It did take a little time to get used to the trigger. Couple hundred rounds or so, with no formal instruction. But once I did get used to it. I must say it is one of the most accurate and easy to use pistols I have ever fired. Even my wife, who actually hates guns, handles the pistol with spot on accuracy. While I enjoy the sport, she only goes to the range to stay sharp for defense purposes. Just this morning was her first trip to the range in over two years. Covid shutdowns and all. About 30 rounds in, she was as accurate as always with it.
    Funny, I remember back when I bought it. Seems everyone was all about the Glock. So It does not surprise me that it won. I have known for some time that the P250 was no longer being made. and today I got to thinking that maybe I should put mine away. Long term collection piece, don't wear it out and all. That is how I found my way to this article. But the reality is for me that it is too much of a pleasure to shoot to lock it away and forget about it. I'm old enough, I'll let the next generation worry about that.

    October 23, 2022 2:57 pm
  • Commenter Avatar
    John

    "The first and only police agency to use the gun was the Federal Air Marshals..."

    There were non-federal civilian police departments using it.

    Maybe you meant ... "The first and only federal police agency to use the gun was the Federal Air Marshals..." and that would be true.

    August 21, 2022 3:47 am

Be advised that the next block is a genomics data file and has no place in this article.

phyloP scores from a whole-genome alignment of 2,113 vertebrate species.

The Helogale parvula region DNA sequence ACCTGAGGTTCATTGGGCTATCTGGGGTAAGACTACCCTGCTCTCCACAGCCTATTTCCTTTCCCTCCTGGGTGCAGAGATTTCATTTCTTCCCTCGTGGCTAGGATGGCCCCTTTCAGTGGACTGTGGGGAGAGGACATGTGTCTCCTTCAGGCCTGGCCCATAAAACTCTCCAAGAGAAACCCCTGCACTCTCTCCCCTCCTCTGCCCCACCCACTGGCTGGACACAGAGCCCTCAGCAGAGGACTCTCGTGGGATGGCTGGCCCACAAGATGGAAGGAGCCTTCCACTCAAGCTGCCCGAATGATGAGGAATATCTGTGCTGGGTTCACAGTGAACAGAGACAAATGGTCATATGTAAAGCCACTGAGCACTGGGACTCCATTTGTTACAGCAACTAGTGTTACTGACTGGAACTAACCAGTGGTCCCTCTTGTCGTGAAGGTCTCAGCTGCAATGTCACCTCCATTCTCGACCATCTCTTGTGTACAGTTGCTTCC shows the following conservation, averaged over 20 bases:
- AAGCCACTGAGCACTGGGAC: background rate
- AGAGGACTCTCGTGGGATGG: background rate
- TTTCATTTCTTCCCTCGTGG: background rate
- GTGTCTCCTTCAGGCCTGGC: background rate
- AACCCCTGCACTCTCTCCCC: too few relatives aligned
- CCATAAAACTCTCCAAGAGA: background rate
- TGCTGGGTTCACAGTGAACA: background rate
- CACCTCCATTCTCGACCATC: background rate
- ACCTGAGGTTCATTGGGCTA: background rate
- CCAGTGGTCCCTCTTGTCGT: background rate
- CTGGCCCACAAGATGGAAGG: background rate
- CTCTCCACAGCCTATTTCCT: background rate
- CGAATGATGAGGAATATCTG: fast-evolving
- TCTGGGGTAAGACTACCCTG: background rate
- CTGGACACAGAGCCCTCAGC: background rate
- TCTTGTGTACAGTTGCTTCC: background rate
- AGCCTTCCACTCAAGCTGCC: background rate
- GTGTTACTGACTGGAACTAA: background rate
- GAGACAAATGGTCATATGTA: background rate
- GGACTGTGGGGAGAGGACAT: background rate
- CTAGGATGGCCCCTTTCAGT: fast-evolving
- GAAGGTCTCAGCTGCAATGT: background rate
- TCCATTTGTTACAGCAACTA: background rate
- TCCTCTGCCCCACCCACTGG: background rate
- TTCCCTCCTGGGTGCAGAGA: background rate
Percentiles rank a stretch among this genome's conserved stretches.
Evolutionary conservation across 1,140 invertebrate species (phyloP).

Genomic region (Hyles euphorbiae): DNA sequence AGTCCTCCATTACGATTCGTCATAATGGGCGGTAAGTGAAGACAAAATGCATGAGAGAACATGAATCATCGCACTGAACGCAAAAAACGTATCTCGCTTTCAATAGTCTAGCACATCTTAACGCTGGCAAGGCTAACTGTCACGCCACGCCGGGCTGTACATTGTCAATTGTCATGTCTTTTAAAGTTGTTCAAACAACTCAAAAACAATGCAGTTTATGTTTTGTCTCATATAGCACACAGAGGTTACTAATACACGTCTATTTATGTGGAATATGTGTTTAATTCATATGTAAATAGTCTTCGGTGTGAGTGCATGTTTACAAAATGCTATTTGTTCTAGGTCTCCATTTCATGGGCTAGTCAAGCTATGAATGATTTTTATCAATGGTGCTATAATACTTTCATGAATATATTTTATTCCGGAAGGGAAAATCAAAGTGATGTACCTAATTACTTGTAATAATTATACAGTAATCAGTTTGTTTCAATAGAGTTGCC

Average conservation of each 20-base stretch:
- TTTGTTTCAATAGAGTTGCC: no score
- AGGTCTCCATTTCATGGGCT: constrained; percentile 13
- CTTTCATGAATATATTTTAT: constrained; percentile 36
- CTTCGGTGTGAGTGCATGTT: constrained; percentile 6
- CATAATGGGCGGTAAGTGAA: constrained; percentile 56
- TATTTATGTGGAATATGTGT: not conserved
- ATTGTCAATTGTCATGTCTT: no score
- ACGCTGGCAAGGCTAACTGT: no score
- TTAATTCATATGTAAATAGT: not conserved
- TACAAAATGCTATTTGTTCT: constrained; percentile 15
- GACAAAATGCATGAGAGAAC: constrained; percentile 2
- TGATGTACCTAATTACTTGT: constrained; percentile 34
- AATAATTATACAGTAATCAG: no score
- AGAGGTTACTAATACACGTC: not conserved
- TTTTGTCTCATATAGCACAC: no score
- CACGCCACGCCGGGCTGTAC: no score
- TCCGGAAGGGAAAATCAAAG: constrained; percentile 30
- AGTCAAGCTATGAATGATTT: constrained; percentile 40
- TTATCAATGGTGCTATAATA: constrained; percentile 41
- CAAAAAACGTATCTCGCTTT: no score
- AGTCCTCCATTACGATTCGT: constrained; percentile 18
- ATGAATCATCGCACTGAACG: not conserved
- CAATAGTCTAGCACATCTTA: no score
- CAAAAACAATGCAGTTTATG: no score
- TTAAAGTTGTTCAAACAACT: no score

• Commenter Avatar
    Collecting History

    "The first and only police agency to use the gun was the Federal Air Marshals..."
    I own an Ohio State Highway Patrol marked P250 featuring their winged wheel logo on the slide.

    August 15, 2022 6:42 am
  • Commenter Avatar
    David Simmons

    I have a Gen 1 compact nickel slide version in 9mm. Changed the magazine floor plates and slide stop to accommodate Gen 2 magazines.
    Never an issue.
    Would carry it for work if allowed by policy if SIG would continue to support it.

    August 14, 2022 4:12 pm
  • Commenter Avatar
    Fred

    Carried my P250 (45 ACP) for years as a deputy sheriff; thousands of rounds never once had a problem. I liked the long smooth trigger pull for LE work.

    August 14, 2022 3:56 pm
  • Commenter Avatar
    AQM

    Own two P250 compact 45acp (9 rounds), is my everyday CCW, never had any problems.

    August 14, 2022 2:50 pm
  • Commenter Avatar
    Sua Sponte

    I've had my P250SC for years as an EDC and have really like it, hundreds of rounds on the range, never an issue. Maybe I'm just not as refined as some.

    August 13, 2022 6:54 pm